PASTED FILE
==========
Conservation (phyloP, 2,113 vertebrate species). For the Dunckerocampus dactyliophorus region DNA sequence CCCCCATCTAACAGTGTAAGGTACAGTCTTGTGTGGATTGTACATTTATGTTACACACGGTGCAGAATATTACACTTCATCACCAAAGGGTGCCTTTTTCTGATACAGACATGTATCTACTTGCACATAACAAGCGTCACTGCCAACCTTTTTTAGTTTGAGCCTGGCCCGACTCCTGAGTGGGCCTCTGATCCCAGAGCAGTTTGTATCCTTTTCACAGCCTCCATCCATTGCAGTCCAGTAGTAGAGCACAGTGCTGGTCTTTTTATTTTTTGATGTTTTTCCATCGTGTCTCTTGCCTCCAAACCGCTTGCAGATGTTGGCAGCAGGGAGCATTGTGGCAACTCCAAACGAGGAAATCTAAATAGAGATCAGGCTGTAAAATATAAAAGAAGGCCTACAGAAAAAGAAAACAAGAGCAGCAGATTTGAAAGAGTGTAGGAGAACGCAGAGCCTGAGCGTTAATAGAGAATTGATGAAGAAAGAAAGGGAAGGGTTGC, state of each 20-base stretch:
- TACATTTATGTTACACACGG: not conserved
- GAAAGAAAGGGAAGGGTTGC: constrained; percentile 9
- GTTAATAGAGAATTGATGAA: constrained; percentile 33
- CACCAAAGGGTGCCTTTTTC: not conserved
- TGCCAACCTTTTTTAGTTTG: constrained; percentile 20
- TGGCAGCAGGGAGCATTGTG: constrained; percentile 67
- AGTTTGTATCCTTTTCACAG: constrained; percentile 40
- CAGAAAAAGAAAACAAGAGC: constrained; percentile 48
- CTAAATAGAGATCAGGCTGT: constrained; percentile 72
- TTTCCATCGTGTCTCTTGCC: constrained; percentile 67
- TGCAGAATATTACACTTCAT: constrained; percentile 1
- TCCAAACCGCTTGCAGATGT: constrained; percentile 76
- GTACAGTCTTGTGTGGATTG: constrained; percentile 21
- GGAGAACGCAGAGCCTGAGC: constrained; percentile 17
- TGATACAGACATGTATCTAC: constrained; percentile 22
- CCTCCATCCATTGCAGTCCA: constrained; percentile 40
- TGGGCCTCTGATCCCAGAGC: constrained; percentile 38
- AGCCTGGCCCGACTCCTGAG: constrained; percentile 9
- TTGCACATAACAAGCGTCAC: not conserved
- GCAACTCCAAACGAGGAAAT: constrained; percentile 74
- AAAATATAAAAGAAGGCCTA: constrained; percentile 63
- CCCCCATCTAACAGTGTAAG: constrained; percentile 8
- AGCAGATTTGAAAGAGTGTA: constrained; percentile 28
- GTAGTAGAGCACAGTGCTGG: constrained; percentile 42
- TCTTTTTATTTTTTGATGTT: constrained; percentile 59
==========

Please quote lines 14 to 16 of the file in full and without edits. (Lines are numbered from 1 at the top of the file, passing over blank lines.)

- GTACAGTCTTGTGTGGATTG: constrained; percentile 21
- GGAGAACGCAGAGCCTGAGC: constrained; percentile 17
- TGATACAGACATGTATCTAC: constrained; percentile 22